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Proceedings Dismissed Against Broker-Dealer General Counsel

Scott G. Monson, IC Rel. 28323 (June 30, 2008)

Time since appeal filed - 11 months, 27 days
Times since last brief - 9 months, 2 days
Pages - 10
Footnotes - 29


This is a significant opinion.  The Commission will not discipline lawyers unless they act with scienter.  Mere negligence is not enough.  Here, the Commission found the lawyer was not even negligent.

Monson was formerly general counsel of broker-dealer JB Oxford & Co.  The Order charged Oxford facilitated thousands of late trades at 600 mutual funds for various institutional clients for over a year in violation of Investment Company Act Rule 22c-1.  That rule requires funds, their underwriters, dealers and others to effect transactions to sell and redeem fund shares at a price based on the net asset value next computed after an order.  Monson was charged with violations because he drafted an agreement that permitted Oxford clients to trade late.  The proceedings sought a cease and desist order against Monson.  The ALJ dismissed the case against him.

The Division of Enforcement argued Monson was negligent.  The Commission found otherwise.  Monson was directed to prepare the agreement by an Oxford officer.  He had no previous IC Act experience.  He did not question the provision of the agreement that permitted late trading .  As a result, clients were able to receive stale same day prices for late fund trades.  The ALJ found that Monson had not acted intentionally because he relied on others with extensive operational experience to verify that the late cut-off time in the agreement was consistent with the law.  The Division on appeal argued that a reasonable attorney in Monson's position acting with due care would have verified the propriety of the trade cut-off time in the agreement he drafted.  It claimed that by working on the agreement without knowledge of this area of the law, Monson was negligent.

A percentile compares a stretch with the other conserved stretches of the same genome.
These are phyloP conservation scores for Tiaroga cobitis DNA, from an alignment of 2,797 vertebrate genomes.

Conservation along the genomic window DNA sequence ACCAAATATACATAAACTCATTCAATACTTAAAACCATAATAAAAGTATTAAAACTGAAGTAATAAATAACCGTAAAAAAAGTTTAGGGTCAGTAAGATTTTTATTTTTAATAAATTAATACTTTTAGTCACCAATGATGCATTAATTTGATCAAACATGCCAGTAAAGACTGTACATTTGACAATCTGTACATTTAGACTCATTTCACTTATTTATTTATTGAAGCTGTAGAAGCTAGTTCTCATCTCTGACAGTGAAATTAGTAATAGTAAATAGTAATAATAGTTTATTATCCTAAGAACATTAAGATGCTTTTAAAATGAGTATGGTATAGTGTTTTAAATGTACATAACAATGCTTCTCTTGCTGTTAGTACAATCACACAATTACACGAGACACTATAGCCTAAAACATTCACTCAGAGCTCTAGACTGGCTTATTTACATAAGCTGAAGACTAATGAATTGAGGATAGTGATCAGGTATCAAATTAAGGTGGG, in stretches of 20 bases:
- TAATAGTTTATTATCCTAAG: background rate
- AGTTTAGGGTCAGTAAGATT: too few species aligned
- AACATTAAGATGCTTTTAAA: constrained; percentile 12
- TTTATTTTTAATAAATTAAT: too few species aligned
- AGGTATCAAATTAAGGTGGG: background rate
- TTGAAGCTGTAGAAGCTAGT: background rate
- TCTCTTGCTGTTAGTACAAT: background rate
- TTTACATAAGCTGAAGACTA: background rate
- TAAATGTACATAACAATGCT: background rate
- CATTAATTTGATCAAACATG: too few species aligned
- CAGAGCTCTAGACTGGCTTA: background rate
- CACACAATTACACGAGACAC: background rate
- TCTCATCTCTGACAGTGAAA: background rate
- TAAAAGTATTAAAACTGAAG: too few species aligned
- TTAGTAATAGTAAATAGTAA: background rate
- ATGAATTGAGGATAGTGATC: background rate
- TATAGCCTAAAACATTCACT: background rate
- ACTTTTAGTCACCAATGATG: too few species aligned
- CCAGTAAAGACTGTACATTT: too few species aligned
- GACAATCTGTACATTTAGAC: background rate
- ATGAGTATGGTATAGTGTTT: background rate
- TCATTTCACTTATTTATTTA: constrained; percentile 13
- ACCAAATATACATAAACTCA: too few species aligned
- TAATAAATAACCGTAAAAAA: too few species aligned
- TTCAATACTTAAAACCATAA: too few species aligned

The Commission pointed out that in 1981 in the William R. Carter case, it found that lawyers should not be liable because the advice rendered ultimately proves wrong. It eschewed finding a lawyer liable for good faith errors of judgment or negligence.  It further noted that it has refrained from bringing enforcement actions against lawyers under its disciplinary Rule 102(e) based on negligence.  

It concluded that "[c]oncerns about the scope of liability that have motivated our restraint with respect to Rule 102(e) actions against lawyers similarly are present in litigated administrative enforcement actions such as this case alleging a lawyer caused another persons violations of the securities laws.  The charges against Monson as framed by the Division - that Monson departed from professional standards of competence in rendering private legal advice to their clients - raise the same risks we identified in Carter and other proceedings: an encroachment by the Commission on regulation of attorney conduct historically performed by the states; interference with lawyers' ability to provide unbiased, independent legal advice regarding the securities laws; and chilled advocacy on behalf of clients in proceedings before the Commission." (footnotes omitted)

The Commission did state that it will pursue enforcement actions against lawyers who act with scienter, render misleading opinions used in public disclosures, or engage in conduct that would case a non-lawyer to be liable.

The Commission concluded that Monson was not even negligent because the record showed that another Oxford official was responsible for determining whether the time cut-off in the agreement was appropriate.  Monson was never asked to evaluate or opine on whether that time was legal.  Further, Oxford did not generally rely on Monson to opine on whether the firm's activities complied with the securities laws, he generally handled customer complaints and litigation and did not act as a general securities law advisor to the firm.


Given the Carter precedent and the fact that Monson did not generally act as a securities law "general practitioner" for the firm the conclusion here is not particularly surprising.  The most interesting issue remains undiscussed in the opinion.  Carter clearly holds that negligent attorneys will not be charged.  Why then did the Commission bring proceedings against Monson in the first place if the sole basis for them was a claim of negligent misconduct?  And why did the Division pursue an appeal using a negligence theory?